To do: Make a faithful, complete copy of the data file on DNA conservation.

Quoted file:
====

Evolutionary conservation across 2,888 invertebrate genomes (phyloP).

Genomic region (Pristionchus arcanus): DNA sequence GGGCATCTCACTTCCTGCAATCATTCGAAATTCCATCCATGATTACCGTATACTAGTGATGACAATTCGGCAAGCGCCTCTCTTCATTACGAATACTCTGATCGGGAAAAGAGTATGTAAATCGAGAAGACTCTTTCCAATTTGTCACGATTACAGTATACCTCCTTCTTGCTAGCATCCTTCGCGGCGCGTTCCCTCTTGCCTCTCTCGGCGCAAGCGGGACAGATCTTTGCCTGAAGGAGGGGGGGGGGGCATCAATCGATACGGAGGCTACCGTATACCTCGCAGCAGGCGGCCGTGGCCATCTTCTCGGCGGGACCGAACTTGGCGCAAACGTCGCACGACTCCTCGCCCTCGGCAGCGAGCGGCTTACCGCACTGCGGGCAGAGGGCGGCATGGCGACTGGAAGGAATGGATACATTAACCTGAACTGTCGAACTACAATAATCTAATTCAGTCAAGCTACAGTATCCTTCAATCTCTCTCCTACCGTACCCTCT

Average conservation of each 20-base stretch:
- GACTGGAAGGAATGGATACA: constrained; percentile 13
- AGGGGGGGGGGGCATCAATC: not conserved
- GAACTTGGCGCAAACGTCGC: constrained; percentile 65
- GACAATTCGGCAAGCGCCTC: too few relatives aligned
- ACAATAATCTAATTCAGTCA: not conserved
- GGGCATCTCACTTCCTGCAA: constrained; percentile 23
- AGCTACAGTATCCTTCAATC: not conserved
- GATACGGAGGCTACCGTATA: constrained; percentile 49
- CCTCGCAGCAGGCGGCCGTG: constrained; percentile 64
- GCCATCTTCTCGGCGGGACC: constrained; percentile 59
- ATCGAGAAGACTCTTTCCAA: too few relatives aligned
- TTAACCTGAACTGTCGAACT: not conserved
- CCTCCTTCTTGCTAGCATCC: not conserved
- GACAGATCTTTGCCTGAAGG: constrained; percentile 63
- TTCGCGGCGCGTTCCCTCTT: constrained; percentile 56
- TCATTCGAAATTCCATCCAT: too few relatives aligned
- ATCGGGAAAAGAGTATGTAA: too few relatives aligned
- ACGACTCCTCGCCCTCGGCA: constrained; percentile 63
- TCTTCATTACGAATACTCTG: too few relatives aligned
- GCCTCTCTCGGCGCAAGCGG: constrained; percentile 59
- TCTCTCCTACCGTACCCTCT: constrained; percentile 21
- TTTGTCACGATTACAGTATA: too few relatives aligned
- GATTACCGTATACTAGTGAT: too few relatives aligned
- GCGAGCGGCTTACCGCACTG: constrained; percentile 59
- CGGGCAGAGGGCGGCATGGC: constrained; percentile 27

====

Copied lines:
Evolutionary conservation across 2,888 invertebrate genomes (phyloP).

Genomic region (Pristionchus arcanus): DNA sequence GGGCATCTCACTTCCTGCAATCATTCGAAATTCCATCCATGATTACCGTATACTAGTGATGACAATTCGGCAAGCGCCTCTCTTCATTACGAATACTCTGATCGGGAAAAGAGTATGTAAATCGAGAAGACTCTTTCCAATTTGTCACGATTACAGTATACCTCCTTCTTGCTAGCATCCTTCGCGGCGCGTTCCCTCTTGCCTCTCTCGGCGCAAGCGGGACAGATCTTTGCCTGAAGGAGGGGGGGGGGGCATCAATCGATACGGAGGCTACCGTATACCTCGCAGCAGGCGGCCGTGGCCATCTTCTCGGCGGGACCGAACTTGGCGCAAACGTCGCACGACTCCTCGCCCTCGGCAGCGAGCGGCTTACCGCACTGCGGGCAGAGGGCGGCATGGCGACTGGAAGGAATGGATACATTAACCTGAACTGTCGAACTACAATAATCTAATTCAGTCAAGCTACAGTATCCTTCAATCTCTCTCCTACCGTACCCTCT

Average conservation of each 20-base stretch:
- GACTGGAAGGAATGGATACA: constrained; percentile 13
- AGGGGGGGGGGGCATCAATC: not conserved
- GAACTTGGCGCAAACGTCGC: constrained; percentile 65
- GACAATTCGGCAAGCGCCTC: too few relatives aligned
- ACAATAATCTAATTCAGTCA: not conserved
- GGGCATCTCACTTCCTGCAA: constrained; percentile 23
- AGCTACAGTATCCTTCAATC: not conserved
- GATACGGAGGCTACCGTATA: constrained; percentile 49
- CCTCGCAGCAGGCGGCCGTG: constrained; percentile 64
- GCCATCTTCTCGGCGGGACC: constrained; percentile 59
- ATCGAGAAGACTCTTTCCAA: too few relatives aligned
- TTAACCTGAACTGTCGAACT: not conserved
- CCTCCTTCTTGCTAGCATCC: not conserved
- GACAGATCTTTGCCTGAAGG: constrained; percentile 63
- TTCGCGGCGCGTTCCCTCTT: constrained; percentile 56
- TCATTCGAAATTCCATCCAT: too few relatives aligned
- ATCGGGAAAAGAGTATGTAA: too few relatives aligned
- ACGACTCCTCGCCCTCGGCA: constrained; percentile 63
- TCTTCATTACGAATACTCTG: too few relatives aligned
- GCCTCTCTCGGCGCAAGCGG: constrained; percentile 59
- TCTCTCCTACCGTACCCTCT: constrained; percentile 21
- TTTGTCACGATTACAGTATA: too few relatives aligned
- GATTACCGTATACTAGTGAT: too few relatives aligned
- GCGAGCGGCTTACCGCACTG: constrained; percentile 59
- CGGGCAGAGGGCGGCATGGC: constrained; percentile 27